Detective whose errors led to father escaping justice appears on showDecember 5, 2018
Ex-Miss Great Britain turned detective whose blunders led to toddler Poppi Worthington’s father escaping justice after her death appears on A Place in the Sun
- Poppi Worthington was 13-months-old when she was found lifeless and bleeding
- Paul Worthington has escaped prosecution over any involvement in her death
- Detective Inspector Amanda Sadler admitted she lacked experience for role
- She has appeared on episode of A Place in the Sun looking for home in Mallorca
A former beauty queen who ran the botched police investigation into Poppi Worthington’s death has appeared on an episode of A Place in the Sun.
Former Detective Inspector Amanda Sadler, who was the 1989 Miss Great Britain, had no experience of leading an inquiry into child death, and was not qualified to be a Senior Investigating Officer, an inquest into the toddler’s death heard last year.
Ms Sadler, who was disciplined and demoted for blunders in the murder investigation, which she led, appeared on the Channel 4 show last month, The Mail reports.
Former Miss Great Britain Amanda Sadler and her husband Gary on Channel 4 show ‘A Place in the Sun’
Mrs Sadler featured on the Channel 4 show looking to buy a new home in Mallorca
The former detective inspector appeared on the show with her champion cyclist husband Gary where they were looking to buy a new home in Mallorca.
During the hour-long show Ms Sadler revealed they had a budget of £265,000, and the couple were shown around five properties by presenter Ben Hillman.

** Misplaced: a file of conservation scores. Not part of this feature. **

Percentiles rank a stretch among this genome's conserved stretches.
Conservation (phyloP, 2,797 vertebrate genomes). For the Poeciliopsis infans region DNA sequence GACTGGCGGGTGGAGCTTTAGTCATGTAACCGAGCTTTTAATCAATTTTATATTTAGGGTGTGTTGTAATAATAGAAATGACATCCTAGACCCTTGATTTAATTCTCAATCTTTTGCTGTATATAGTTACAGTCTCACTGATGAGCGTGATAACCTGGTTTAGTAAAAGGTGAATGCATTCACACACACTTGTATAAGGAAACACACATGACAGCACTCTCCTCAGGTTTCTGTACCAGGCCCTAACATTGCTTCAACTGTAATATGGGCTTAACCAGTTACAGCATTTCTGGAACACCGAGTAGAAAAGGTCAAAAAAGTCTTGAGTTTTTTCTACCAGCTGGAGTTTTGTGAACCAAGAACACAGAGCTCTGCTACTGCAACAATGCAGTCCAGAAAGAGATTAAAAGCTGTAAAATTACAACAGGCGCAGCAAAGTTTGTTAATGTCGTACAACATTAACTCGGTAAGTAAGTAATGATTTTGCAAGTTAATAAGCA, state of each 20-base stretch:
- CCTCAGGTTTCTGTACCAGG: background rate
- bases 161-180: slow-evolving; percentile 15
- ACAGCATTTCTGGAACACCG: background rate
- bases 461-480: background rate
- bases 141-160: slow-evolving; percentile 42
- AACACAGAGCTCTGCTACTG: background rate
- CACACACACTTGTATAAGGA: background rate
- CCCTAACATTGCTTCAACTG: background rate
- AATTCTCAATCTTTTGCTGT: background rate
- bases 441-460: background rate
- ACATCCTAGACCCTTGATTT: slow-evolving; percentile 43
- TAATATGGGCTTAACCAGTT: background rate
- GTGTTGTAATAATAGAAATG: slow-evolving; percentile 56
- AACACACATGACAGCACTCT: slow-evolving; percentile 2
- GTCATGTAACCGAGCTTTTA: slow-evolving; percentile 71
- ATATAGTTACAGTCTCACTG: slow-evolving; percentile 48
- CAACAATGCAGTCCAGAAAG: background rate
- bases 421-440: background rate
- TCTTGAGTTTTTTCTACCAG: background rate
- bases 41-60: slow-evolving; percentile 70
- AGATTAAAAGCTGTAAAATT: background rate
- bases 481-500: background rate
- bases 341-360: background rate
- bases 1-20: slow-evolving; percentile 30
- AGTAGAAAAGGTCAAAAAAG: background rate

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The episode has since been removed from Channel 4’s streaming service.
A second inquest into the death of Poppi Worthington took place last December.
Poppi Worthington died in December 2012 after she collapsed at home at Barrow-in-Furness. In January 2014 a judge ruled that her father probably sexually assaulted her before her death
Detective Inspector Amanda Sadler (pictured) had no experience of leading an inquiry into child death, and was not qualified to be a Senior Investigating Officer
Medical staff at Furness General Hospital told the toddler’s inquest she had arrived in A&E with blood dribbling down her legs and could not be saved.
A family court judge ruled that Paul Worthington sexually assaulted the 13-month-old in their Barrow-in-Furness home hours before she died
But police bungles meant that the case never reached court and Worthington, who gave evidence to the inquest, remains a free man.
It heard Ms Sadler, 52, had not completed a child death course and had never read basic investigation protocol, the inquest heard.
Poppi Worthington’s father Paul – who has been accused of abusing his daughter was rushed into coroner’s court ahead of his evidence at his daughter’s inquest last year
Judge on Poppi’s injuries: ‘The only person who could realistically have done this to her was her father’
Mr Justice Peter Jackson (pictured) ruled Paul Worthington had brutally abused his daughter who died in hospital hours later
Details of what happened to Poppi Worthington were only revealed for first time in January 2016 with the publication of findings by High Court family judge Mr Justice Peter Jackson.
Poppi died from injuries sustained shortly after her father, who had earlier been watching pornography on his computer, took her into his bed at the family home in Barrow-in-Furness, Cumbria.
The family court judge ruled Paul Worthington had brutally abused his daughter who died in hospital hours later.
But a catalogue of blunders by police, social workers and medical staff mean that despite the legal ruling Worthington, 49, is unlikely to face any criminal action without new evidence.